I have purchased this book, but haven’t read it yet. I have also purchased Income Inequality and IQ by Charles Murray, but have only read the first couple of chapters. As a result, I haven’t even read the pop literature let alone the academic literature!
However, I have done a few economics courses in my time, and I thought I may note the type of framework I would use to understand IQ, income inequality, and the scope for an “efficiency-equity” trade-off. By doing this, I can help to point out why Cowen’s question is a good one.
Inherited IQ is an endowment, a higher IQ would (all other things equal) lead to higher earnings solely on the basis of something you were given from the start. Some may view this as unfair and say “lets transfer outcomes generated from IQ”.
However, the IQ doesn’t just create earnings – it functions as part of the way someone acts in terms of their work. As a result, the higher IQ may require investment, and will certainly require the decision to work, in order to become “income”. Redistributing from those with higher IQ lowers their incentive to work, and in turn shrinks the amount of income that can be generated!
And this seems to give an equity-efficiency trade-off, we want to redistribute on the basis of this “endowment” of IQ, but we realise that if we do it through labour taxation it will reduce the labour supply/investment in human capital of those with high IQ’s.
This leads us to this quote from Kling (followed by Kling quoting Clark):
On the other hand, his findings argue against the need to create strong incentives to succeed. If some people are genetically oriented toward success, then they do not need lower tax rates to spur them on. Such people would be expected to succeed regardless. The ideal society implicit in Clark’s view is one in which the role of government is to ameliorate, rather than attempt to fix, the unequal distribution of incomes. As Clark puts it,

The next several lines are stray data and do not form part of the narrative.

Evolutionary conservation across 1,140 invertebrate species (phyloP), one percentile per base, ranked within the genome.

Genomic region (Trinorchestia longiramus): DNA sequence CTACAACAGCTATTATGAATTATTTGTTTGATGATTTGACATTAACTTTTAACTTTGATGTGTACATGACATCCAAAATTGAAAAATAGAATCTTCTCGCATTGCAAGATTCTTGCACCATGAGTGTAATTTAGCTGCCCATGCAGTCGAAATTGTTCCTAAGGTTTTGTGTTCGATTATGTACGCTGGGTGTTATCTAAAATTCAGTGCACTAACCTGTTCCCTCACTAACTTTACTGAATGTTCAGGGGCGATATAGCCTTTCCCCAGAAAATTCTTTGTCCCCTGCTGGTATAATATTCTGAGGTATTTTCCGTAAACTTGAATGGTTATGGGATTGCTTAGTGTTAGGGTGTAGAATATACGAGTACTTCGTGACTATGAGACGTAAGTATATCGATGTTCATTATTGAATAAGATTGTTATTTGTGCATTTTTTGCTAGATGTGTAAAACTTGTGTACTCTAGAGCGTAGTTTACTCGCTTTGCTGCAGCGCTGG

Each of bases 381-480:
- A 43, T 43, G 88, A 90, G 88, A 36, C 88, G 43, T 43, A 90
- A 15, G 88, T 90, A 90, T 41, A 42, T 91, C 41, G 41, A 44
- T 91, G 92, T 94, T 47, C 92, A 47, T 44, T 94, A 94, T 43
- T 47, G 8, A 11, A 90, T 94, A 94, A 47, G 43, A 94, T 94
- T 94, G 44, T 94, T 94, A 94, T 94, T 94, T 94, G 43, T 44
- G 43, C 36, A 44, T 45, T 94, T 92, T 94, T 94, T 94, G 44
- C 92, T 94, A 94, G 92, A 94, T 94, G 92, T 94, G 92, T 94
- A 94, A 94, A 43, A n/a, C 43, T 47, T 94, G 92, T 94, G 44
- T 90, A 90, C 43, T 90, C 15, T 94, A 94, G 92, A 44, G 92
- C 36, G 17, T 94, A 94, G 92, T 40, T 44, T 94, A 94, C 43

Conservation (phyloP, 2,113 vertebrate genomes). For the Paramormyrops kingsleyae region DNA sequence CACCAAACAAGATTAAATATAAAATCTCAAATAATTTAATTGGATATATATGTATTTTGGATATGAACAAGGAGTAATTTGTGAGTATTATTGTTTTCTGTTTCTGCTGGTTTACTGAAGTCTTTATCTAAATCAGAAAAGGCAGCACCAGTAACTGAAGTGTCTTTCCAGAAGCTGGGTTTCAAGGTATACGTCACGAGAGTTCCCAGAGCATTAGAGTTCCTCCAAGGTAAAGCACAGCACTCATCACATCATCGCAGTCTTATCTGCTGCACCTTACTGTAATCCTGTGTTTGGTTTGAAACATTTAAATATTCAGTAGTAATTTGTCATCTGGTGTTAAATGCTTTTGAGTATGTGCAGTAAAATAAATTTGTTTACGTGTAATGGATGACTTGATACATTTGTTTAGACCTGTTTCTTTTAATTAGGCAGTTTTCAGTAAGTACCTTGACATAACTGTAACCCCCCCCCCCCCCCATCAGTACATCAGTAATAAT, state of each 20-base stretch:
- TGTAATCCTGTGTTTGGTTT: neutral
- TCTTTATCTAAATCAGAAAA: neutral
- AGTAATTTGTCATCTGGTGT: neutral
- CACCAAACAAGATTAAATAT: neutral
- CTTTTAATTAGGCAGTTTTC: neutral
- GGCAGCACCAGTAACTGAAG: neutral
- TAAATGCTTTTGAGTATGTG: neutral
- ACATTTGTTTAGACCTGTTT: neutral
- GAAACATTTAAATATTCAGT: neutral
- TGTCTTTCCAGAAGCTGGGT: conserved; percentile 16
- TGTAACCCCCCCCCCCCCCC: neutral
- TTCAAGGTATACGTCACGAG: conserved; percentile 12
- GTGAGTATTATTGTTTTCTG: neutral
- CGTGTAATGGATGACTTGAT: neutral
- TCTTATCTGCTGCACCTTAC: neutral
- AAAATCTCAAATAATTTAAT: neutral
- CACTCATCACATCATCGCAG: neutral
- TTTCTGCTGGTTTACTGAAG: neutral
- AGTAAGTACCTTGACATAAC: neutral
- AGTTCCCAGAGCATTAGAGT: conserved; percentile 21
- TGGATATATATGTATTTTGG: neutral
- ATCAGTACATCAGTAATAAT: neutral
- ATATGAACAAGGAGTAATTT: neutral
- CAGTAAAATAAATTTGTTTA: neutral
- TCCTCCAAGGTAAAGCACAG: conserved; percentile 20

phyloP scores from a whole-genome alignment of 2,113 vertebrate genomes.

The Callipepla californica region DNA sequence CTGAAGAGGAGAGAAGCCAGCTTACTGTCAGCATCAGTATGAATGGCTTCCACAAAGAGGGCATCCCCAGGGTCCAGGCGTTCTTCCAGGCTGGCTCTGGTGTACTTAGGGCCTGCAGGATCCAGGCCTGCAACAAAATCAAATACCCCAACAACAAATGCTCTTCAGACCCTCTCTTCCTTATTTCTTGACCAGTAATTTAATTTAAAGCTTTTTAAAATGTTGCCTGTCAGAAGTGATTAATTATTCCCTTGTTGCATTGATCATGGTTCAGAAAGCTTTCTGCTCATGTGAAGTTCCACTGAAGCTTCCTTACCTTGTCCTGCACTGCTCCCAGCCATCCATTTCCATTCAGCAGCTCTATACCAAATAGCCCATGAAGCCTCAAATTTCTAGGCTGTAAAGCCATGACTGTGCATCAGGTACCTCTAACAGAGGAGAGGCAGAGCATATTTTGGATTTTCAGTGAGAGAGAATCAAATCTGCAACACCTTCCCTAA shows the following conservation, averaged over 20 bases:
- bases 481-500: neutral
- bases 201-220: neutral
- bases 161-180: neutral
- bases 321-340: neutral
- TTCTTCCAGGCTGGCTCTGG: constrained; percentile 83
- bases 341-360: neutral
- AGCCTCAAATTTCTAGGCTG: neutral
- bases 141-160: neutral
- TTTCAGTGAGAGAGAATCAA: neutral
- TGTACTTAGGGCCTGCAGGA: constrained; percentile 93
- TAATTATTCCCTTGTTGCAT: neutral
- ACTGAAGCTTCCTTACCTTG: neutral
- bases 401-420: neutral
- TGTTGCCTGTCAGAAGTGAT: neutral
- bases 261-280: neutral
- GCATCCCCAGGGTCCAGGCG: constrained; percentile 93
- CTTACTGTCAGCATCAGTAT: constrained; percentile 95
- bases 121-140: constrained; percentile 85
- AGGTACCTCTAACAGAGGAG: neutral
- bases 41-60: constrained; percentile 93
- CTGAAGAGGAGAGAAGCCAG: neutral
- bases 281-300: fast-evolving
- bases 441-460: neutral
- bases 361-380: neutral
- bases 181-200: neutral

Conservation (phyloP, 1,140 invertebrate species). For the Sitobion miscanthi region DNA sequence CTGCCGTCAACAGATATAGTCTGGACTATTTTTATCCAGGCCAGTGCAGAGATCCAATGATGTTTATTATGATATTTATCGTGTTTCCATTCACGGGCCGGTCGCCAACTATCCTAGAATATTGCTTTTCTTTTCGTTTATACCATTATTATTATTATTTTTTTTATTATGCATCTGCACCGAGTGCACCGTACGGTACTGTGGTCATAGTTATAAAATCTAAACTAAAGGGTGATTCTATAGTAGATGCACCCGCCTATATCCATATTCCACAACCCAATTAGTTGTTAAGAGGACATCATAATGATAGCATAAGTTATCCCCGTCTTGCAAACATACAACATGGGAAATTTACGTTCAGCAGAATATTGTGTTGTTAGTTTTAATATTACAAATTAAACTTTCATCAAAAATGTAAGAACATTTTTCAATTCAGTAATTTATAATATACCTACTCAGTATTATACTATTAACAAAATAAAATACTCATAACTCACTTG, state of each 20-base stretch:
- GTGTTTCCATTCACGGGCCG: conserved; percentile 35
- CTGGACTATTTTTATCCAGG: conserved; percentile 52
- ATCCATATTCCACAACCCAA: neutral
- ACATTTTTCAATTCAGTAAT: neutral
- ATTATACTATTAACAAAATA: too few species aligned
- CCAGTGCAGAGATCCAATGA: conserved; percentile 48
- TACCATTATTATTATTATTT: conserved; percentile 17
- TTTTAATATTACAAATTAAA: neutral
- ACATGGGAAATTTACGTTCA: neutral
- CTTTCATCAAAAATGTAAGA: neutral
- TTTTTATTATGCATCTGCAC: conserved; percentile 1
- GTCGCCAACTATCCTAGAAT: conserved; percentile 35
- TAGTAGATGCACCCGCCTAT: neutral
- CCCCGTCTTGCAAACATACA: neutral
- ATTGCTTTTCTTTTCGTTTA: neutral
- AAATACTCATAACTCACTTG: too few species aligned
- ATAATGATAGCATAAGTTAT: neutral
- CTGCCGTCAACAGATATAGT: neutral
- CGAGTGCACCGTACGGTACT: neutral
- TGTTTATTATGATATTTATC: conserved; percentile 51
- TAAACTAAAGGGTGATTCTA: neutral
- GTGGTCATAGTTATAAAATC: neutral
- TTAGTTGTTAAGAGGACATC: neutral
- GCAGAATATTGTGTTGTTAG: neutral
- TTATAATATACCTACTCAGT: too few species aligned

“If social position is largely a product of the blind inheritance of talent, combined with a dose of pure chance, why would we want to multiply the rewards to the lottery winners? Nordic societies seem to offer a good model of how to minimize the disparities in life outcomes stemming from inherited social position without major economic costs. (page 15)”
If we have an ethical judgement that people shouldn’t have higher incomes solely because they have higher IQ (or solely because it is their gift that is generating the surplus) then we can accept a relatively simple equity-efficiency trade-off here – the trade-off between output and the divergence in incomes. [Note, I am not saying I agree or disagree with the assumption – it is just to make matters clear]
That is where the tax elasticity comes in. The greater the tax elasticity, the less the quantity of labour supplied changes for a given level of tax revenue. As a result, the more redistribution we get for every chunk of output lost.
Cowen asks if it is low, as the implication that we just follow our social status when supply labour implies a low tax elasticity – that behaviour and choices are not terribly responsive to the “price” in the labour market (disposable wages). If this is the case, then the IQ argument combined with a moral judgement about distributions implies we should have a significant amount of redistribution. [Note: There is a second elasticity here – the cross elasticity of demand between high and low IQ workers. This can help tell us what happens to low IQ wages as high IQ labour supply moves, and is very important. I’m leaving it to the side here for simplicity].
Of course, we can have the IQ argument, our moral judgement, AND a high tax elasticity if we think social structures and the utilization of IQ are more malleable. In this case, even with the same moral premises, and the same inheritability of IQ, the relative tax should be a lot lower.